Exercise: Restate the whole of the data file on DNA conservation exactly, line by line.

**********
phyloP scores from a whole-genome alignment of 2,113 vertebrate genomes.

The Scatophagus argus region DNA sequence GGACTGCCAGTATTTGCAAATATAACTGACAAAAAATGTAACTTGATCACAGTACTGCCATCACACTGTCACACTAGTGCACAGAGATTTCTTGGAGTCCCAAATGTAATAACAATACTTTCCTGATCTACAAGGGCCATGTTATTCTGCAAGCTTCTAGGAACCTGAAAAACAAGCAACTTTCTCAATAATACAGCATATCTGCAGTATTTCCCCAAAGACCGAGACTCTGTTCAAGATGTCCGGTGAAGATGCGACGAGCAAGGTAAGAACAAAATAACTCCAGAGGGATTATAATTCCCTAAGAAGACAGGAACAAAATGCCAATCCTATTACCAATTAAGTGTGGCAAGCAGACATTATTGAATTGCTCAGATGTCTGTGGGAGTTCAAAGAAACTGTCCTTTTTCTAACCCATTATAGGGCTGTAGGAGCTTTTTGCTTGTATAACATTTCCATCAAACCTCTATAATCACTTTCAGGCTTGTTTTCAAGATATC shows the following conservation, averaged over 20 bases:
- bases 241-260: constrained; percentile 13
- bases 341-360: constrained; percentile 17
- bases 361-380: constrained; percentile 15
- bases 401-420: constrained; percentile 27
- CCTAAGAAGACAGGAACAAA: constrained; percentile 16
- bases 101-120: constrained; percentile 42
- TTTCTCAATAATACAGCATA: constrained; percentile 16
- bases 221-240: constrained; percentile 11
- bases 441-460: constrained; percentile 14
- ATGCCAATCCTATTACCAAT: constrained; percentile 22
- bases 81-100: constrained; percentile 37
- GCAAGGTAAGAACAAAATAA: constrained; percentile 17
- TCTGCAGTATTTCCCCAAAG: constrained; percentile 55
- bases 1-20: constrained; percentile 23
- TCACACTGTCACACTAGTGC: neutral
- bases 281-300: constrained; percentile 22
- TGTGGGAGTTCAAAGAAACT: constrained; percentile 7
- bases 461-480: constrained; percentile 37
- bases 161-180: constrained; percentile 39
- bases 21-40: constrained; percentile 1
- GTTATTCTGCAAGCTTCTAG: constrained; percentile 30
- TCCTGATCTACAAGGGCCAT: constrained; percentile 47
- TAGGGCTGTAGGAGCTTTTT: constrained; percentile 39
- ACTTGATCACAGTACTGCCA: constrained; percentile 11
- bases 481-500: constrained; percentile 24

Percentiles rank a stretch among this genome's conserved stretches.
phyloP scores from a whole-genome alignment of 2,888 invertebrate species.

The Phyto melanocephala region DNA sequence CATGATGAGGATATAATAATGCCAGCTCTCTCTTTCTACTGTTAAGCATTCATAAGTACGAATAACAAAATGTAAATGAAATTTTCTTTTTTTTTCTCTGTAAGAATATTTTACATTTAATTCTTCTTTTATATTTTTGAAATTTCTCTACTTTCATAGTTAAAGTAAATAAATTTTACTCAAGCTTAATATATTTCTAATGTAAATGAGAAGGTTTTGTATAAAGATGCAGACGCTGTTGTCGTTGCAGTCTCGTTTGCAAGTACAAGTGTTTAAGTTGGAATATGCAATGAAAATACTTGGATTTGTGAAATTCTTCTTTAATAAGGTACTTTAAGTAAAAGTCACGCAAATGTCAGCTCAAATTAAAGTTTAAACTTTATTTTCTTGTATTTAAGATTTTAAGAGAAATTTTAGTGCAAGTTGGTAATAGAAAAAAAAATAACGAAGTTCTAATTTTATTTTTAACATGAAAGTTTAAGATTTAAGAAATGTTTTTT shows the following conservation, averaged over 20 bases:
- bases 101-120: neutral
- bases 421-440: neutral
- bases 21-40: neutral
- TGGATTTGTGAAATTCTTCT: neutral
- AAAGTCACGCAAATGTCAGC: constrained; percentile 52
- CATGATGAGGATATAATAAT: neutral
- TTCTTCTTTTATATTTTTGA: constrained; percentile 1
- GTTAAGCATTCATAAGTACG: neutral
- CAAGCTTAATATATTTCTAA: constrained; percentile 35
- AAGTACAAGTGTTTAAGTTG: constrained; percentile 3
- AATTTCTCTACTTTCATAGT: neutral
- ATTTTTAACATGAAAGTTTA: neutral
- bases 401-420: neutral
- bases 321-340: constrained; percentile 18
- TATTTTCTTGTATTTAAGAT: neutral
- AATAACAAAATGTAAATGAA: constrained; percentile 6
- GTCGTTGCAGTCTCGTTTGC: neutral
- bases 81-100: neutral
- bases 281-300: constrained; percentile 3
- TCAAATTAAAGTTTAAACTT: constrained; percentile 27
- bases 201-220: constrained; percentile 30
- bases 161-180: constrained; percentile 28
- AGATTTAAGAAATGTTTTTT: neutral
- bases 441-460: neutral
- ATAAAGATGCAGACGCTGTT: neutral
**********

phyloP scores from a whole-genome alignment of 2,113 vertebrate genomes.

The Scatophagus argus region DNA sequence GGACTGCCAGTATTTGCAAATATAACTGACAAAAAATGTAACTTGATCACAGTACTGCCATCACACTGTCACACTAGTGCACAGAGATTTCTTGGAGTCCCAAATGTAATAACAATACTTTCCTGATCTACAAGGGCCATGTTATTCTGCAAGCTTCTAGGAACCTGAAAAACAAGCAACTTTCTCAATAATACAGCATATCTGCAGTATTTCCCCAAAGACCGAGACTCTGTTCAAGATGTCCGGTGAAGATGCGACGAGCAAGGTAAGAACAAAATAACTCCAGAGGGATTATAATTCCCTAAGAAGACAGGAACAAAATGCCAATCCTATTACCAATTAAGTGTGGCAAGCAGACATTATTGAATTGCTCAGATGTCTGTGGGAGTTCAAAGAAACTGTCCTTTTTCTAACCCATTATAGGGCTGTAGGAGCTTTTTGCTTGTATAACATTTCCATCAAACCTCTATAATCACTTTCAGGCTTGTTTTCAAGATATC shows the following conservation, averaged over 20 bases:
- bases 241-260: constrained; percentile 13
- bases 341-360: constrained; percentile 17
- bases 361-380: constrained; percentile 15
- bases 401-420: constrained; percentile 27
- CCTAAGAAGACAGGAACAAA: constrained; percentile 16
- bases 101-120: constrained; percentile 42
- TTTCTCAATAATACAGCATA: constrained; percentile 16
- bases 221-240: constrained; percentile 11
- bases 441-460: constrained; percentile 14
- ATGCCAATCCTATTACCAAT: constrained; percentile 22
- bases 81-100: constrained; percentile 37
- GCAAGGTAAGAACAAAATAA: constrained; percentile 17
- TCTGCAGTATTTCCCCAAAG: constrained; percentile 55
- bases 1-20: constrained; percentile 23
- TCACACTGTCACACTAGTGC: neutral
- bases 281-300: constrained; percentile 22
- TGTGGGAGTTCAAAGAAACT: constrained; percentile 7
- bases 461-480: constrained; percentile 37
- bases 161-180: constrained; percentile 39
- bases 21-40: constrained; percentile 1
- GTTATTCTGCAAGCTTCTAG: constrained; percentile 30
- TCCTGATCTACAAGGGCCAT: constrained; percentile 47
- TAGGGCTGTAGGAGCTTTTT: constrained; percentile 39
- ACTTGATCACAGTACTGCCA: constrained; percentile 11
- bases 481-500: constrained; percentile 24

Percentiles rank a stretch among this genome's conserved stretches.
phyloP scores from a whole-genome alignment of 2,888 invertebrate species.

The Phyto melanocephala region DNA sequence CATGATGAGGATATAATAATGCCAGCTCTCTCTTTCTACTGTTAAGCATTCATAAGTACGAATAACAAAATGTAAATGAAATTTTCTTTTTTTTTCTCTGTAAGAATATTTTACATTTAATTCTTCTTTTATATTTTTGAAATTTCTCTACTTTCATAGTTAAAGTAAATAAATTTTACTCAAGCTTAATATATTTCTAATGTAAATGAGAAGGTTTTGTATAAAGATGCAGACGCTGTTGTCGTTGCAGTCTCGTTTGCAAGTACAAGTGTTTAAGTTGGAATATGCAATGAAAATACTTGGATTTGTGAAATTCTTCTTTAATAAGGTACTTTAAGTAAAAGTCACGCAAATGTCAGCTCAAATTAAAGTTTAAACTTTATTTTCTTGTATTTAAGATTTTAAGAGAAATTTTAGTGCAAGTTGGTAATAGAAAAAAAAATAACGAAGTTCTAATTTTATTTTTAACATGAAAGTTTAAGATTTAAGAAATGTTTTTT shows the following conservation, averaged over 20 bases:
- bases 101-120: neutral
- bases 421-440: neutral
- bases 21-40: neutral
- TGGATTTGTGAAATTCTTCT: neutral
- AAAGTCACGCAAATGTCAGC: constrained; percentile 52
- CATGATGAGGATATAATAAT: neutral
- TTCTTCTTTTATATTTTTGA: constrained; percentile 1
- GTTAAGCATTCATAAGTACG: neutral
- CAAGCTTAATATATTTCTAA: constrained; percentile 35
- AAGTACAAGTGTTTAAGTTG: constrained; percentile 3
- AATTTCTCTACTTTCATAGT: neutral
- ATTTTTAACATGAAAGTTTA: neutral
- bases 401-420: neutral
- bases 321-340: constrained; percentile 18
- TATTTTCTTGTATTTAAGAT: neutral
- AATAACAAAATGTAAATGAA: constrained; percentile 6
- GTCGTTGCAGTCTCGTTTGC: neutral
- bases 81-100: neutral
- bases 281-300: constrained; percentile 3
- TCAAATTAAAGTTTAAACTT: constrained; percentile 27
- bases 201-220: constrained; percentile 30
- bases 161-180: constrained; percentile 28
- AGATTTAAGAAATGTTTTTT: neutral
- bases 441-460: neutral
- ATAAAGATGCAGACGCTGTT: neutral